Tax planning is an important part of your overall budgeting and planning. By identifying the business taxes you’re liable for, you can plan effectively for these costs each quarter and prior to year-end – while also looking for any reliefs or tax breaks you can claim against.

U is for Utilisation

Utilisation is a metric that measures what percentage of your maximum potential production or delivery was actually achieved. By dividing the actual production number by the maximum possible production figure, and multiplying by 100, you get a utilisation percentage to measure how well you’re using your people, resources and production capability.

V is for Variance

A variance, in accounting terms, is the difference between the actual number and the target, or standard, number. So if you’re aim was first quarter sales of £1.5M, and your actual sales figure was £1.25M, that’s a negative variance of £250,000. Variance analysis helps to spot where the company is performing well, or missing it’s targets.

W is for Wages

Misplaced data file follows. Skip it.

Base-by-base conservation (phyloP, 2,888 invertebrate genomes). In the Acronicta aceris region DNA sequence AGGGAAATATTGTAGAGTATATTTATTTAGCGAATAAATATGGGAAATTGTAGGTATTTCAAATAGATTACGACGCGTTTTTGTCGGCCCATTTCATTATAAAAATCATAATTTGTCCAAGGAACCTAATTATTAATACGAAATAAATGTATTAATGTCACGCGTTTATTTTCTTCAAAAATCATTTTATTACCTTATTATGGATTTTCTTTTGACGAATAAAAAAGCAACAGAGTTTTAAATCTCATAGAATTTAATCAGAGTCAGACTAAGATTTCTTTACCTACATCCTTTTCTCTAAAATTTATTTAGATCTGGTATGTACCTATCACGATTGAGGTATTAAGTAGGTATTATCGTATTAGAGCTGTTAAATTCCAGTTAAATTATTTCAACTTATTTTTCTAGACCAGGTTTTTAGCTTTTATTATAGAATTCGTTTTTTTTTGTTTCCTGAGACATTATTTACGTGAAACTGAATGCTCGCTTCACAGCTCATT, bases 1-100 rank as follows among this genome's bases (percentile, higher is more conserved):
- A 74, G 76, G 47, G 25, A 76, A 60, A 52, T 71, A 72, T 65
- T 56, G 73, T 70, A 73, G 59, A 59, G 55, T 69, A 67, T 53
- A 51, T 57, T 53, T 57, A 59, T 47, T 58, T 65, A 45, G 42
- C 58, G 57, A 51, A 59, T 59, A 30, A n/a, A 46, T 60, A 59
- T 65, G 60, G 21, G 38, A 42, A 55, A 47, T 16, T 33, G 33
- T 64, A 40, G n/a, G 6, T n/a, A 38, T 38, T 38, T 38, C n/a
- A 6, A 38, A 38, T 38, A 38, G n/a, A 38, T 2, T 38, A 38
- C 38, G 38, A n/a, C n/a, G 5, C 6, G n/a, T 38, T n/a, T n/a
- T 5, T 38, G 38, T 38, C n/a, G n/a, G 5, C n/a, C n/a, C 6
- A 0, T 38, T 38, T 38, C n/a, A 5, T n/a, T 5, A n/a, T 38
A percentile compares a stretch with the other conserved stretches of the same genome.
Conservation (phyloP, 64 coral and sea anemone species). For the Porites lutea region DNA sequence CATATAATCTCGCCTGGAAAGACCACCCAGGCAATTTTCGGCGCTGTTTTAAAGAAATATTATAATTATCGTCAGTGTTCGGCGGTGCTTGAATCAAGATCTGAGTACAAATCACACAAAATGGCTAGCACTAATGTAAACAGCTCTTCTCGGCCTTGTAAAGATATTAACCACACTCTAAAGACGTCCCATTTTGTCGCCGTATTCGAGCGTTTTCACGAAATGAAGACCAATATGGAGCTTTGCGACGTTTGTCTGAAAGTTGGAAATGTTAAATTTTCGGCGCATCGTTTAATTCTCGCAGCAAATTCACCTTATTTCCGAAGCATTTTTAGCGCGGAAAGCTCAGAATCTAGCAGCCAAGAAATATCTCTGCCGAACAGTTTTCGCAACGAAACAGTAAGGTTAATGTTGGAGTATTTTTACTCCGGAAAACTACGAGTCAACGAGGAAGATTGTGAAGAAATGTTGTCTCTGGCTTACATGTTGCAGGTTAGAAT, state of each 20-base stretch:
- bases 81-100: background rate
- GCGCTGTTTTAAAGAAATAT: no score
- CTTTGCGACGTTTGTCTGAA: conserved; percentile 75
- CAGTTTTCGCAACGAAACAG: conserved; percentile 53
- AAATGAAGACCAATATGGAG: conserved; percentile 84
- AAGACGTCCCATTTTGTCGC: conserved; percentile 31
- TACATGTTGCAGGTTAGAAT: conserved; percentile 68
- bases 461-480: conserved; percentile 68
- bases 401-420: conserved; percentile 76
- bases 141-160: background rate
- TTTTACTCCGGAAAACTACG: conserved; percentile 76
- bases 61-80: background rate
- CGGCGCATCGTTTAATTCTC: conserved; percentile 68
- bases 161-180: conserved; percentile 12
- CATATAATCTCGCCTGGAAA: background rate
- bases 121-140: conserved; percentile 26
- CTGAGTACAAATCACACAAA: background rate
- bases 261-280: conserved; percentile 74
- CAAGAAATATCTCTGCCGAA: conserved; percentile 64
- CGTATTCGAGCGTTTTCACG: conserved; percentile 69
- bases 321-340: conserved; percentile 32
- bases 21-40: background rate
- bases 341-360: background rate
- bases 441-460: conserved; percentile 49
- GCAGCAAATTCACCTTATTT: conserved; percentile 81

If you have employees, then wages and payroll can be one of your biggest expenses. Ensuring that you have sufficient cashflow to cover your weekly or monthly payroll costs is a challenge for many businesses, a task that can be helped with regular cashflow forecasts.

X is for Xero, QuickBooks and Sage

XeroQuickbooks and Sage two of the main online accounting providers for small business. They offer cloud accounting, online invoicing and a host of third-party apps, as well as giving you compatibility with the latest digital tax and accounting requirements.

Y is for Year-end

Your company year-end is the date on which your financial year closes. This is the point at which all journals, ledgers and accounts must be up to date, and the date at which all your profits, debts and tax liabilities will be calculated from.

Z is for Zero-based Budgeting

Zero-based budgeting is an approach where every item in your budget must be justified. Rather than using last year’s budget as a standard starting point, every budget item has to be agreed from scratch, giving you the opportunity to do so some serious spend management to boost overall profitability (and, yes, we’re amazed there was a term for ‘Z’ too!)

We hope this accounting glossary has helped you get to grips with the key accounting terms.

If you’d like to take a deep dive into some more helpful tips on financial management, there are lots more useful posts available via the Fluidly blog.